The relationship between gut microbial metabolism and mental health is one of the most intriguing and controversial topics in microbiome research. Bidirectional microbiota–gut–brain communication has mostly been explored in animal models, with human research lagging behind. Large-scale metagenomics studies could facilitate the translational process, but their interpretation is hampered by a lack of dedicated reference databases and tools to study the microbial neuroactive potential. Surveying a large microbiome population cohort (Flemish Gut Flora Project, n = 1,054) with validation in independent data sets (ntotal = 1,070), we studied how microbiome features correlate with host quality of life and depression. Butyrate-producing Faecalibacterium and Coprococcus bacteria were consistently associated with higher quality of life indicators. Together with Dialister, Coprococcus spp. were also depleted in depression, even after correcting for the confounding effects of antidepressants. Using a module-based analytical framework, we assembled a catalogue of neuroactive potential of sequenced gut prokaryotes. Gut–brain module analysis of faecal metagenomes identified the microbial synthesis potential of the dopamine metabolite 3,4-dihydroxyphenylacetic acid as correlating positively with mental quality of life and indicated a potential role of microbial γ-aminobutyric acid production in depression. Our results provide population-scale evidence for microbiome links to mental health, while emphasizing confounder importance.
Subscribe to Journal
Get full journal access for 1 year
only $4.92 per issue
All prices are NET prices.
VAT will be added later in the checkout.
Rent or Buy article
Get time limited or full article access on ReadCube.
All prices are NET prices.
A custom Biopython script to fix broken pairs in metagenomic sequences is publicly available at https://github.com/raeslab/raeslab-utils/. The code to compute GBM abundances from an ortholog abundance table is freely available at: https://github.com/raeslab/omixer-rpm, and a web application is also available at http://www.raeslab.org/gomixer/.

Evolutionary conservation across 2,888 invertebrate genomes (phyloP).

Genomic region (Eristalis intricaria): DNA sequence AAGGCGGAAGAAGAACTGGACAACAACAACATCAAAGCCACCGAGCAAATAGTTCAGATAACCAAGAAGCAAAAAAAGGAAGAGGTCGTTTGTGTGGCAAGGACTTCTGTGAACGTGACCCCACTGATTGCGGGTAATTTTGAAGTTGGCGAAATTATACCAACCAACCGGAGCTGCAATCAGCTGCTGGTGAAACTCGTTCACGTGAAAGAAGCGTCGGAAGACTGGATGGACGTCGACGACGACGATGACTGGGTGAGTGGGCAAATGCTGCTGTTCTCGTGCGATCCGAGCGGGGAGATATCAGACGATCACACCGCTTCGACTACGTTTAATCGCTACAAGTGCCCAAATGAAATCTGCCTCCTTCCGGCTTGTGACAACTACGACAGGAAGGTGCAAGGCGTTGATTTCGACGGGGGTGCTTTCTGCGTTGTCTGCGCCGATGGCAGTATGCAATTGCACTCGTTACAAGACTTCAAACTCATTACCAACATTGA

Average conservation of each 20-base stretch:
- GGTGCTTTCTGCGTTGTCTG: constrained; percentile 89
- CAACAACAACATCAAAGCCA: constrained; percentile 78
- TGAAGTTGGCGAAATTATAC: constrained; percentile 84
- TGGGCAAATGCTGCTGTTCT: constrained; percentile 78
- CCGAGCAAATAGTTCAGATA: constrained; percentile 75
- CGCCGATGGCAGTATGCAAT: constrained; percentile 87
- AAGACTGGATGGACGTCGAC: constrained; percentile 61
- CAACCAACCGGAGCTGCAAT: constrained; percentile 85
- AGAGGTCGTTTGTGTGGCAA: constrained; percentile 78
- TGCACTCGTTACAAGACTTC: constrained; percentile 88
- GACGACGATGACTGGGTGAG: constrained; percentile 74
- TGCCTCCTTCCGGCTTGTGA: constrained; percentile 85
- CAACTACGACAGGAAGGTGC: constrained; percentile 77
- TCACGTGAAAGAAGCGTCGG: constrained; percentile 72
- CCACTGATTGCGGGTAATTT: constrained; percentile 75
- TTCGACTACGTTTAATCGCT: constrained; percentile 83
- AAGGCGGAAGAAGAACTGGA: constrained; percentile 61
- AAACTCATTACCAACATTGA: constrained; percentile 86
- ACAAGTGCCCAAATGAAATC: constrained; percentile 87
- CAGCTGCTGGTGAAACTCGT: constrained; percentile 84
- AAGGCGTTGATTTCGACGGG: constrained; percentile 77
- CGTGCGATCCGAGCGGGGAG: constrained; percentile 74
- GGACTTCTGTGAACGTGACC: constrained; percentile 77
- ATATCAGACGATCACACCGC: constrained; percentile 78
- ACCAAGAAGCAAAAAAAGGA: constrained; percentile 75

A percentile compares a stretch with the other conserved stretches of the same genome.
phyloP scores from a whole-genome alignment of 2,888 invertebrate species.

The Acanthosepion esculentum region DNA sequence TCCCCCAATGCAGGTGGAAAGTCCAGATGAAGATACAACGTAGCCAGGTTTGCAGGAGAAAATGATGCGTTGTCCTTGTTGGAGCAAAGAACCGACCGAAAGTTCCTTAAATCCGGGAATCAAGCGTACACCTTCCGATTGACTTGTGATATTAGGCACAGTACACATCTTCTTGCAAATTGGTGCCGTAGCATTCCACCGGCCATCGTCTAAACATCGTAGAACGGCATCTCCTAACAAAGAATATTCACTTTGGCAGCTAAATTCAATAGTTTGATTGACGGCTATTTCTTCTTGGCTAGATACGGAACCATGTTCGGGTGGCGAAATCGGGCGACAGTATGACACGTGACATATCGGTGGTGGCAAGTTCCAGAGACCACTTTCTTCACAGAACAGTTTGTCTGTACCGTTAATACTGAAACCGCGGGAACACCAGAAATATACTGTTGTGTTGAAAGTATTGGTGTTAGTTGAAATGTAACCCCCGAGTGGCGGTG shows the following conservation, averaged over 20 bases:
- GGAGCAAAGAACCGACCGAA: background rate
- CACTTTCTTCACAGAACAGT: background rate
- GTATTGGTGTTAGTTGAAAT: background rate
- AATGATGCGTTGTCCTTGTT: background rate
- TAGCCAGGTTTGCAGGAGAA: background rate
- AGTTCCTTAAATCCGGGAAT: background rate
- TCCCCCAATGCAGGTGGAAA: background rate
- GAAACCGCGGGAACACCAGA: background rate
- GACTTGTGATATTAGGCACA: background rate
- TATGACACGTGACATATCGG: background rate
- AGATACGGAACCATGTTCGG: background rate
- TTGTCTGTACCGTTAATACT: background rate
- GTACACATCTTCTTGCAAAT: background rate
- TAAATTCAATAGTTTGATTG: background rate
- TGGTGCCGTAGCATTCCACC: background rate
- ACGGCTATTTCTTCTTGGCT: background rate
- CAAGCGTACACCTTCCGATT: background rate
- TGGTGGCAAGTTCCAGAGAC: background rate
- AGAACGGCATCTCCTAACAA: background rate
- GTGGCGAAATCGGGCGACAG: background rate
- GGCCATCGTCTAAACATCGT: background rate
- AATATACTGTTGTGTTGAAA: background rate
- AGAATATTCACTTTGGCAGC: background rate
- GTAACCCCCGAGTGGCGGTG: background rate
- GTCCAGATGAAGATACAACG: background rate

FGFP 16S sequencing data and metadata on the microbiota covariates used in this study are available at the European Genome-phenome Archive (EGA, https://www.ebi.ac.uk/ega/), accession no. EGAS00001003296. The LLD sequence data and age and sex information per sample are also available at the EGA with accession no. EGAS00001001704; the rest of the microbiota covariates can be requested from the Lifelines cohort study (https://lifelines.nl/lifelines-research/access-to-lifelines) following the standard protocol for data access. FGFP and TR-MDD shotgun sequencing data and metadata are available at the EGA (accession no. EGAS00001003298).
Cryan, J. F. & Dinan, T. G. Mind-altering microorganisms: the impact of the gut microbiota on brain and behaviour. Nat. Rev. Neurosci. 13, 701–712 (2012).
O’Mahony, S. M., Clarke, G., Borre, Y. E., Dinan, T. G. & Cryan, J. F. Serotonin, tryptophan metabolism and the brain–gut–microbiome axis. Behav. Brain. Res. 277, 32–48 (2015).
Braniste, V. et al. The gut microbiota influences blood–brain barrier permeability in mice. Sci. Transl. Med. 6, 263ra158 (2014).
Lyte, M. & Brown, D. R. Evidence for PMAT- and OCT-like biogenic amine transporters in a probiotic strain of Lactobacillus: implications for interkingdom communication within the microbiota–gut–brain axis. PLoS ONE 13, e0191037 (2018).
Mcdonald, D. et al. American Gut: an open platform for citizen science. mSystems 3, e00031-18 (2018).
Naseribafrouei, A. et al. Correlation between the human fecal microbiota and depression. Neurogastroenterol. Motil. 26, 1155–1162 (2014).
Jiang, H. et al. Altered fecal microbiota composition in patients with major depressive disorder. Brain Behav. Immun. 48, 186–194 (2015).
Zheng, P. et al. Gut microbiome remodeling induces depressive-like behaviors through a pathway mediated by the host’s metabolism. Mol. Psychiatry 21, 786–796 (2016).
Kelly, J. R. et al. Transferring the blues: depression-associated gut microbiota induces neurobehavioural changes in the rat. J. Psychiatr. Res. 82, 109–118 (2016).
Hill, J. M., Clement, C., Pogue, A. I., Bhattacharjee, S. & Zhao, Y. et al. Pathogenic microbes, the microbiome, and Alzheimer’s disease (AD). Front. Aging Neurosci. 6, 127 (2014).
Burokas, A., Moloney, R. D., Dinan, T. G. & Cryan, J. F. Microbiota regulation of the mammalian gut–brain axis. 91, 1–62 (2015).